Answers to 6 FAQs about Exterior Painting

residential painters in VancouverPlanning to have your home’s exterior painted professionally, but need some key questions answered first? Here are some of the most commonly asked questions that homeowners pose about outdoor painting.

Q: Can paint cover all types of exterior surfaces?

A: Almost everything can be painted. The most common surfaces painted include:

  • Wood siding (usually cedar, redwood or pine); another type of wood siding, called T-111, is harder to keep painted because of the many cracks in the plywood. If your house has T-111 siding that is stained, consider re-staining instead of painting.
  • Vinyl and steel can be painted, but there several things to consider. Generally, painting steel siding is the same as painting other types of siding, but vinyl siding and trim require some extra steps. Consult with your residential painters to find the best method for your particular home.
  • Masonite is a very stable artificial material that can be embossed, smooth or wood grained. It doesn’t tend to warp or split like wood. Painting Masonite siding usually requires “back rolling,” a technique that involves rolling over the area sprayed to work the paint into all the crevices. Sometimes you will also back roll paint that has been rolled on heavily to smooth it out.
  • Stucco and Concrete Blocks – Painting stucco is a great way to change the colour or hide unattractive stains. Concrete blocks (more often seen on commercial buildings) don’t tend to last a long while and cinderblock material is highly susceptible to water problems. With ground settling or seismic activity, loosening mortar lines can allow water in. Whereas bricks are solid, concrete blocks are usually hollow, so once water enters it can cause damage by flowing downward in a path much like that of a pinball. Be warned that knowledgeable Vancouver painting companies may not, with good reason, offer long warranties on this type of construction.

Q: What type of paint is best for my home’s exterior?

A: That depends on many factors, the most one being the kind of surface to be painted. If your house is made mostly of wood siding and trim, it will expand and contract, depending on the season. Therefore, the paint used should be able to expand and contract just as the wood does, such as an elastic paint that’s 100% acrylic. The local weather and environment should also be considered, including UV exposure..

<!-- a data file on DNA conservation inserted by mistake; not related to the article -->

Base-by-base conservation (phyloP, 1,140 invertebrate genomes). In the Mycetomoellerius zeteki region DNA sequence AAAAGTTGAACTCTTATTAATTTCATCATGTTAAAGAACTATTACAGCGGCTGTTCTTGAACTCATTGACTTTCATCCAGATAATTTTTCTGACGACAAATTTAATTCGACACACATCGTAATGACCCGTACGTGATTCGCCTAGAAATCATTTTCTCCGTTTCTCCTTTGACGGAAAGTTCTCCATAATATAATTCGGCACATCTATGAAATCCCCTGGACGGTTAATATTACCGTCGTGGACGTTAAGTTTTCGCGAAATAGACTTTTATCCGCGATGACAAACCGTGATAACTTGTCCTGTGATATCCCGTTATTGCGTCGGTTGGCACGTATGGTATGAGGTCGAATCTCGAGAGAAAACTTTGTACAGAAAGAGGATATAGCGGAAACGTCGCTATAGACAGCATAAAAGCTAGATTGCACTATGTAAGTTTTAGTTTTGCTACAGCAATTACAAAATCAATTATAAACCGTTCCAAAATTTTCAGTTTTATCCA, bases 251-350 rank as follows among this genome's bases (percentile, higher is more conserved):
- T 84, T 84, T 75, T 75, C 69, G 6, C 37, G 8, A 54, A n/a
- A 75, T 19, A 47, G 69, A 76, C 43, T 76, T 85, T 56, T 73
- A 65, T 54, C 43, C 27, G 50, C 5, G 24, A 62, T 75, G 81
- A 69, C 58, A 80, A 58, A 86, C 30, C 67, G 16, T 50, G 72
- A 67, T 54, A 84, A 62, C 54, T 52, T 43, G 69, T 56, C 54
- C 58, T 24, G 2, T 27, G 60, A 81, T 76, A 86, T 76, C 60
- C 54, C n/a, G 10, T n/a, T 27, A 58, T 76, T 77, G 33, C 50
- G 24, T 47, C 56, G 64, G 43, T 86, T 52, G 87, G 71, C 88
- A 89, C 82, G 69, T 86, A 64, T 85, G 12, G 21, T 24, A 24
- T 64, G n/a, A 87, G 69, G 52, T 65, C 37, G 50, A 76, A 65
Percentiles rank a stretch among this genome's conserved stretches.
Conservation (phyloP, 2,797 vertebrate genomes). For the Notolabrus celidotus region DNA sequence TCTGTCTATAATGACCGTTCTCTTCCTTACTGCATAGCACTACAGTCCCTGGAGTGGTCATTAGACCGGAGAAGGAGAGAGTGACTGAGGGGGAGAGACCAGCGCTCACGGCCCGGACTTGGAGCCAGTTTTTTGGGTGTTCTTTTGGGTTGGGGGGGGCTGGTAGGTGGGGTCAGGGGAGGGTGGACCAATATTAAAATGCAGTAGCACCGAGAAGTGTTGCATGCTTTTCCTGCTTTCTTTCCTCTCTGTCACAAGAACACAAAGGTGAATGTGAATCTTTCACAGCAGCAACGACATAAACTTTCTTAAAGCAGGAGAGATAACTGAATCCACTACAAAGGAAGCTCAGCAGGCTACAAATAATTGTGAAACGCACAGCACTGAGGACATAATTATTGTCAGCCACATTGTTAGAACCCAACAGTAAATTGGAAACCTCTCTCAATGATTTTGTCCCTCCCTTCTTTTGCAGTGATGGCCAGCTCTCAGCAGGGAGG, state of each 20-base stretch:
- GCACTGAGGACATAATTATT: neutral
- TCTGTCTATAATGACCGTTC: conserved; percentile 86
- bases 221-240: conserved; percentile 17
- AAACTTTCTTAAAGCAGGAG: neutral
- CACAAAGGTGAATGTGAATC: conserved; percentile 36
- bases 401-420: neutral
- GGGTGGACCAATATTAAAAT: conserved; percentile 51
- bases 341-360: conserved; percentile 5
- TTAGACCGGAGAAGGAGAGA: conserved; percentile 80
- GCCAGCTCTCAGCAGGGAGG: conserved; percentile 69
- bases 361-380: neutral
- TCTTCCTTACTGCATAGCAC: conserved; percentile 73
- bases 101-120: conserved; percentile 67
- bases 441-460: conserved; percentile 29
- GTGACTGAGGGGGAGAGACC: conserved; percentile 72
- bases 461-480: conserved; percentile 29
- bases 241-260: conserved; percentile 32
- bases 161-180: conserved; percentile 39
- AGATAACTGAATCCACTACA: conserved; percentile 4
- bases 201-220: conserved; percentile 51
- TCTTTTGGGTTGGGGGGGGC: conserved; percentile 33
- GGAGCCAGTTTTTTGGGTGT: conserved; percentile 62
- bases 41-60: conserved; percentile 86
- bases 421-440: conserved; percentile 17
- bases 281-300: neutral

Q: What’s important to know about painting exterior trim?

A: With an exterior painting project, tidying up the trim with fresh paint is the satisfying finishing touch that pulls the final effect together. Trim includes features such as fascia boards, gutters, vertical and horizontal pieces of wood forming bands, and window and door frames. Soffits can also be included if the homeowners prefers, though these are usually painted the same colour as the main parts of the house.

Painting methods for exterior trim include brushing, rolling or spraying. Brushing is most common, but rolling can sometimes move things along a little faster. Spraying exterior trim is not as commonly done, but might be used, for example, on an ample heritage design with plenty of wood trim.

Q: The exterior wood trim around my windows and doors is pulling away and the nails are rusty and pushing outward. Is it okay to have this trim repainted as is?

A: Definitely not! This strongly suggests that water has been seeping behind the trim—probably because of improper caulking and sealing, and nail heads that weren’t primed before painting. Inevitably you’ll see problems inside your home, such as water or mildew stains on walls and carpets. Have your exterior painting specialist evaluate the extent of the problem and recommend any necessary repairs.

residential paintersQ: My house is less than five years old, but a powdery residue appears when I rub the side of the house. Can it just be painted over?

A: Simply painting over this will only make things worse. This “chalking” condition is caused by poor quality paint or the wrong kind of paint for the job (interior as opposed to exterior paint, for example). It could also happen if the surface wasn’t properly primed and sealed before it was painted. Experienced residential painters will remove the chalking paint by pressure washing the house and applying a primer. A fresh coat of high quality paint will be applied, preferably one with acrylic binders for good adhesion.

Q: How often should my home’s exterior get painted?

A:   The Master Painters Institute of Canada advises that ideally Vancouver homes should be painted every 6 to 8 years. Homeowners sometimes feel that they can stretch out that recommended time frame—especially with stucco exteriors, which tend to look good longer. Superficial appearances, however, don’t necessarily mean that the home is still sufficiently protected by a watertight membrane.

Get Past Procrastination with Residential Painters

If you’d rather put off having your home’s exterior painted, beware of the potentially pricey shock of procrastination. A very wet Vancouver winter (is there any other kind?) will only promote the possibility of flaking and peeling paint, siding damage, and hidden water damage that will call for much more expensive repairs down the road.


Vancouver painter and contractor Peter Byrne“PETER BYRNE is the owner and hands-on manager of Kassel Painting Limited. In the last two decades he has run over 1500 painting projects totaling millions of dollars. There is little that can go right (or wrong) on a job-site he has not seen, solved, and lived to talk about.”

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